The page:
The frigates will rely on IT systems for their protection and in turn those IT systems are potential targets for cyber attack.
Austal recogises the need for that expertise and for engineers to support what Singleton sees as a national endeavour that will grow Australia’s shipbuilding capability and create cross-generational employment opportunities.
ECU and the company have formed a partnership with the aim of developing a Maritime Research and Education Institute to lead Australia in meeting the needs of the shipbuilding industry.
The partnership involves ECU’s School of Engineering — which will work with Austal on developing a maritime engineering degree – the Security Research Institute and the School of Business and Law.
Unofficial reports suggest Australia’s Information Warfare Division will start with about 100 personnel and has plans to recruit 800 more by the end of the decade as it tries to develop cyber weapons and blunt the bots.
Writing in the Defence Force Journal prior to the formation of the Information Warfare Division, Maj. Gen. Thompson proposed a framework for the development of cyber warfare capabilities and highlighted the need for the Australian Defence Force to have attacking options.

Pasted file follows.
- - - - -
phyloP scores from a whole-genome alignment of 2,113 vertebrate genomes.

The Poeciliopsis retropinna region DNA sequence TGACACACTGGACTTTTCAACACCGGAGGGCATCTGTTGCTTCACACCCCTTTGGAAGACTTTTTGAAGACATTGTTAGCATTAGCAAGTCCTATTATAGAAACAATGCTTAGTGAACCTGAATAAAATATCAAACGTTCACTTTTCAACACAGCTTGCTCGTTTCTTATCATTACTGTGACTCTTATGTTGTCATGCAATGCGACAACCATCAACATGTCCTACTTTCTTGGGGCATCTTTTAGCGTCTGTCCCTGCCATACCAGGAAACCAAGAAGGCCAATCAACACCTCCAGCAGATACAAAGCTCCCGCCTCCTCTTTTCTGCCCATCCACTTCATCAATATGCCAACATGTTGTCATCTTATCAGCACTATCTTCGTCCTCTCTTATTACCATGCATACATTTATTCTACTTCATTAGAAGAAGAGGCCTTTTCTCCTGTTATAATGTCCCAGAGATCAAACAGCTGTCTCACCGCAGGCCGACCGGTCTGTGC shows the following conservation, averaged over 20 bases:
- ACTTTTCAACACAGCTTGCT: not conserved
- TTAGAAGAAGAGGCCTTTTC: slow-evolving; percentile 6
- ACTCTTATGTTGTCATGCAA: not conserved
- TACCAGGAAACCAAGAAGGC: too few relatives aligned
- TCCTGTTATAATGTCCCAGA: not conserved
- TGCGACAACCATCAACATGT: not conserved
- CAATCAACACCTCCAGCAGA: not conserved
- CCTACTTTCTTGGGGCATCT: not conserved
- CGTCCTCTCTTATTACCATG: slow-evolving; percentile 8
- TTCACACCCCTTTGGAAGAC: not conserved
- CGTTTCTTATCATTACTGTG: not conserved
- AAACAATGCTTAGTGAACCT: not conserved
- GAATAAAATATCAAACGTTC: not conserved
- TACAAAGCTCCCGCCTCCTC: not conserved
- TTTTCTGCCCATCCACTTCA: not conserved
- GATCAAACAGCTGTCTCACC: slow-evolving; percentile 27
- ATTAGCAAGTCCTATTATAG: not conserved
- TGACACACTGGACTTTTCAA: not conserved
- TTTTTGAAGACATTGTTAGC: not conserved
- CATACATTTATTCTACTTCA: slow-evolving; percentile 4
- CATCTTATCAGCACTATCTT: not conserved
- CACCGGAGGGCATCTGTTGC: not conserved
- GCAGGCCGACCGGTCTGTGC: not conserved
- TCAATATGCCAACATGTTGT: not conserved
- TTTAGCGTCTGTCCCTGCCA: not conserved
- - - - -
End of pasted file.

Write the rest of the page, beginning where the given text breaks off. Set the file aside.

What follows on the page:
“Recognising that it is not good enough for a professional military force to be capable of only ‘taking a punch’, the ADF must also be capable of delivering active cyber effects, particularly to exploit opportunities as part of tactical action in support of local commanders,” he wrote.
“Such effects could include the design and delivery of malware, and extending the reach of the Australian Signals Directorate.
“However, the activity of ADF personnel in cyberspace will inevitably generate national sensitivity, and must occur only within a nationally-sanctioned legal and policy framework.” But the ADF is already looking to recruit some unconventional soldiers to fight increasingly unconventional battles.
Under the heading “Finding Cyber Warriors”, Maj. Gen. Thompson conceded that finding the right people to prosecute cyber warfare could mean the ADF had to “reconsider its recruiting model, physical entry standards, its pay structure, and traditional corps/ speciality structures in order to open any cyber-related trades to both new and existing personnel with the appropriate attributes”.
It's a battlefield ECU is preparing students to enter.
The University is widely acknowledged as among the best in the world in the field of cyber security and one of only two Academic Centres of Cyber Security Excellence in Australia.
Cyber security skills are in high demand with estimates there will be a global shortfall of 1.5 million cyber security professionals by 2020. Valli says top cyber security students at ECU are being recruited on six-figure salaries before they have time to complete their degrees.